“Come on, Bess,” Nancy teased. “It’s been a grand total of three weeks since you’ve been madly in love.”

“Three weeks? Try two days.” Bess’s first cousin, George Fayne, rolled her eyes. Despite her name, George was definitely a girl—tall, lean, and athletic, with short curly dark hair and intelligent brown eyes. “You’ve got to admit it, Bess. You’re just not a one-man woman,” she added.

Bess’s mouth took on a pretty pout, and she put her hands on her hips. “How can you say that! I am, too!” she insisted. “It’s just that I haven’t found the right ‘one man’ yet!”

That sent all three girls off on a fit of laughter. The only thing better than a good friend is
good friends, Nancy reflected. Bess and George were even a big help when it came to her detective work.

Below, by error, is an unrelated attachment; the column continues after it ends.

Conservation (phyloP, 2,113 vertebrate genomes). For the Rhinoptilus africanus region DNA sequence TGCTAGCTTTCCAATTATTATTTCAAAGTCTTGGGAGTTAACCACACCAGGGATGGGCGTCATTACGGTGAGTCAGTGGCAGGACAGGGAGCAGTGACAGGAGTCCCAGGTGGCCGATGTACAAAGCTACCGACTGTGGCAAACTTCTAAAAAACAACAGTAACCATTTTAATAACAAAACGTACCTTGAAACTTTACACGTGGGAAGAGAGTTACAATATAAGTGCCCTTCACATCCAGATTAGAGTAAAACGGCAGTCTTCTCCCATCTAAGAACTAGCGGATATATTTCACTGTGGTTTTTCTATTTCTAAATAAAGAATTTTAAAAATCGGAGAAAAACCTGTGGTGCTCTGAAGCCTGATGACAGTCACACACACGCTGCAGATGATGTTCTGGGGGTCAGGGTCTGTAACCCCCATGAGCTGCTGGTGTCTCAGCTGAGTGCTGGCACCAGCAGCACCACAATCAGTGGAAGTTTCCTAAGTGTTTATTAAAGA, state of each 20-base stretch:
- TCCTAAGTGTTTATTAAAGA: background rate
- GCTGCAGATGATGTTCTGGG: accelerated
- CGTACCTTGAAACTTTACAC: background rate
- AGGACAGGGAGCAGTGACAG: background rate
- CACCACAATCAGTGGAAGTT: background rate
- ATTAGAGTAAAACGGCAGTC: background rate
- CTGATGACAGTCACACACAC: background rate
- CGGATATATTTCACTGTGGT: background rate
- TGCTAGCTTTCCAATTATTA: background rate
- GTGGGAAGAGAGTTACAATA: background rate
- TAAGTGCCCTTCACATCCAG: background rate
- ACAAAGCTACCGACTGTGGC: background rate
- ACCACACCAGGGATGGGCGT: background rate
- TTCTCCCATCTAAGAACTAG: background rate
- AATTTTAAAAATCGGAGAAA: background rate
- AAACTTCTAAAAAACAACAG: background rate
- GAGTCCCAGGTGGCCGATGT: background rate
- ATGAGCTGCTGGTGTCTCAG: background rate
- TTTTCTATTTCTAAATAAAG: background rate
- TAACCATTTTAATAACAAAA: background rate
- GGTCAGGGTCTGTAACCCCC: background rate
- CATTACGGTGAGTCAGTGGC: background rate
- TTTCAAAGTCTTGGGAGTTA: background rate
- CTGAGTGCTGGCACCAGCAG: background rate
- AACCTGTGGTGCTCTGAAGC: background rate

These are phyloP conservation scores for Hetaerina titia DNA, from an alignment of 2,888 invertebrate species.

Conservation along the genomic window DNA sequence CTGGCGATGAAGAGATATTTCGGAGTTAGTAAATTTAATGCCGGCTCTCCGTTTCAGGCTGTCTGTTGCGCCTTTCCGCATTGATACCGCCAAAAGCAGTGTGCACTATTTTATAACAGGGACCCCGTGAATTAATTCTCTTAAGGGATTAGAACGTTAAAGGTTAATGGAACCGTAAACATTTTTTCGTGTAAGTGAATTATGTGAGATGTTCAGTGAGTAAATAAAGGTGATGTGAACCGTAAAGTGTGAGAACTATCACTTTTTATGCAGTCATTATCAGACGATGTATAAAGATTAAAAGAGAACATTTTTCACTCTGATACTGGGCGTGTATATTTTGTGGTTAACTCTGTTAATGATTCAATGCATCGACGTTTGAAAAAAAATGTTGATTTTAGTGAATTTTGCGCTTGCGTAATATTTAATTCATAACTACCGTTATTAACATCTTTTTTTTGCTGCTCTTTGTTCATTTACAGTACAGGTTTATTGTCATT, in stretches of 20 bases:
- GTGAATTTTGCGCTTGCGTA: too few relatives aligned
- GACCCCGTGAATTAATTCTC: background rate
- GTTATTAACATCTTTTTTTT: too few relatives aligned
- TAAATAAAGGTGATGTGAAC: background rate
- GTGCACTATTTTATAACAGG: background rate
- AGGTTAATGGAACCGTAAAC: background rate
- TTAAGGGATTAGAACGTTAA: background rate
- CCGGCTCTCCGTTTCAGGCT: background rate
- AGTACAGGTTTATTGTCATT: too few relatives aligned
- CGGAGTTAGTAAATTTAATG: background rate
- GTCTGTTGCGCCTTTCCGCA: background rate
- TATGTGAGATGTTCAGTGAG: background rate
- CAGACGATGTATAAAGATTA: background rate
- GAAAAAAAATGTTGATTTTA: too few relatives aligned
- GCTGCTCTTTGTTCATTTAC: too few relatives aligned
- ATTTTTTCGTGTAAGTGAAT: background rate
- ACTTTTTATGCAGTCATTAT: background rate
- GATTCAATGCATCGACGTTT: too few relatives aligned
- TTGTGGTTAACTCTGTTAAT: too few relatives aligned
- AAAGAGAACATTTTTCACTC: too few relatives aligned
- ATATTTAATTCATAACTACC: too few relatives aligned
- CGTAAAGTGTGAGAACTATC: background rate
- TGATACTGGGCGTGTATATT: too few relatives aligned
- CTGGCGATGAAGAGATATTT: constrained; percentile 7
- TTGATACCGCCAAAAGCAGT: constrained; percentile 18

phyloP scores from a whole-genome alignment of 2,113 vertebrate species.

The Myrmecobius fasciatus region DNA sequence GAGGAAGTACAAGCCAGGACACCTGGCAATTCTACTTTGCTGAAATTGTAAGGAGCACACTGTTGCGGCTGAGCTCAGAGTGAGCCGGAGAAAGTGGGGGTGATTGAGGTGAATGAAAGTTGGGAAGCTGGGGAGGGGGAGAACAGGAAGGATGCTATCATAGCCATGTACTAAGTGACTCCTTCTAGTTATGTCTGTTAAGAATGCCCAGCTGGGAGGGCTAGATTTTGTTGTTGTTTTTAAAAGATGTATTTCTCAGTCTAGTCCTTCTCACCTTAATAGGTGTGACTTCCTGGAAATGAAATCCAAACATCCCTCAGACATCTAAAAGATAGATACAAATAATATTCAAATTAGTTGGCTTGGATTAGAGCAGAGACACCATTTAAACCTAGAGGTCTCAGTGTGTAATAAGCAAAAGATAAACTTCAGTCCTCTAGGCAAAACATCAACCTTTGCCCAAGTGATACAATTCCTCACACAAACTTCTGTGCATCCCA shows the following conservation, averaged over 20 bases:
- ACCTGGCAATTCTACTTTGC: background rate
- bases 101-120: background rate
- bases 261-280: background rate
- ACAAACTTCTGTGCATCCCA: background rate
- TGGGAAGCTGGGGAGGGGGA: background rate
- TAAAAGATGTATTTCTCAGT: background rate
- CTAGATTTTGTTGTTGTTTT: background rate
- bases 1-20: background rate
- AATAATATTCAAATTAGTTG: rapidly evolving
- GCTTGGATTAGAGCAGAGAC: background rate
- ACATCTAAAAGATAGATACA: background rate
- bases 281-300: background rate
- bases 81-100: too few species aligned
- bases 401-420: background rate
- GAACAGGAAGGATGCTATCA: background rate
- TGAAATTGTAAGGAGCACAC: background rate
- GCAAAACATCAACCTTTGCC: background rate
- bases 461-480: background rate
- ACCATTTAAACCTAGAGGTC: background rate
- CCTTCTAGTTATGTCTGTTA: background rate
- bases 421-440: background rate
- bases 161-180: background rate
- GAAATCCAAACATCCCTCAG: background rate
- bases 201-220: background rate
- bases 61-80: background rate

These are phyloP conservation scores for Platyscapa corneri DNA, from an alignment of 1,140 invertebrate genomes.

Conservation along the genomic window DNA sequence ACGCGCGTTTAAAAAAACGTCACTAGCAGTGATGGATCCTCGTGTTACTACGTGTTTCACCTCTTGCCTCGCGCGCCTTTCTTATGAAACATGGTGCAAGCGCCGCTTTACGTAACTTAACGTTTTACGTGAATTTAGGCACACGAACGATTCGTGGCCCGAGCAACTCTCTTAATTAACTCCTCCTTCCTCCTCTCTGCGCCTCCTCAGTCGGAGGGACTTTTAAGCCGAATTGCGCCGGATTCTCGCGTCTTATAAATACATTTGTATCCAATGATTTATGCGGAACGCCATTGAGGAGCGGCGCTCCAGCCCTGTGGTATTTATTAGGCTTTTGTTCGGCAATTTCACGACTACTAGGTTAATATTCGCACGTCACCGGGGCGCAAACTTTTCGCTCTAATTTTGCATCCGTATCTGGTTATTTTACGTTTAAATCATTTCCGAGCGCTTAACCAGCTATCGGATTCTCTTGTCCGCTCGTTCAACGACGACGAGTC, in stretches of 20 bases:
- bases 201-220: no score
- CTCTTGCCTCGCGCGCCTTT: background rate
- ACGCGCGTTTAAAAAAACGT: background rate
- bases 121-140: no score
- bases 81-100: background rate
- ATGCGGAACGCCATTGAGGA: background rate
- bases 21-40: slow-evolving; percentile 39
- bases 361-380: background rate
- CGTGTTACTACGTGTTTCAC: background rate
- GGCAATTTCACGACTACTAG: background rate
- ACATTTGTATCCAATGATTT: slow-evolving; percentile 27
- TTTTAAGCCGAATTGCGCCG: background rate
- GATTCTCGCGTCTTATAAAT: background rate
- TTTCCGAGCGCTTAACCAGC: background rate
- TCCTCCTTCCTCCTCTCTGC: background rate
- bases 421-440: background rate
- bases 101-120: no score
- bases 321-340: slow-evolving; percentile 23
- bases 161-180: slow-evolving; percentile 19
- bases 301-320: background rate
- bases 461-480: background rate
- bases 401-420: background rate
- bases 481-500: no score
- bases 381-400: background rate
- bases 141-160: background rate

“All I can say is, thank goodness for shopping,” Bess said with a sigh. “It alone makes this lonely life worthwhile. Hey, check out that dress. Can’t you just see me in that?”

Bess’s sparkling blue eyes were fixed on a fiery red dress in the window of Vanities, the mall’s most exclusive boutique. The dress had an off-the-shoulder top, decorated with black sequins; the skirt was made of the sleekest scarlet satin. A red bolero jacket with black satin piping completed the outfit.

“It’s beautiful,” George said, her eyes wide. “And just think, all you’d need is a few hundred dollars and you could actually buy it!”

Bess sighed. “A few hundred dollars and a
two-month diet.” Bess was forever trying to lose weight, even though her figure was only five pounds heavier than perfect.

Nancy and George gave each other a look. Bess was staring at the dress, unable to move. “I have a feeling my hips would look really svelte in that dress,” she murmured.

“You want to try it on, don’t you?” George asked sympathetically.

“Okay, let’s go in,” Nancy agreed. “But, George, you’ve got to promise to help me sew up Bess’s broken heart after she reads the price tag. Okay?”

“Sure,” George said cheerfully as she pushed the glass door open for her friends. “I’m an expert at that by now.”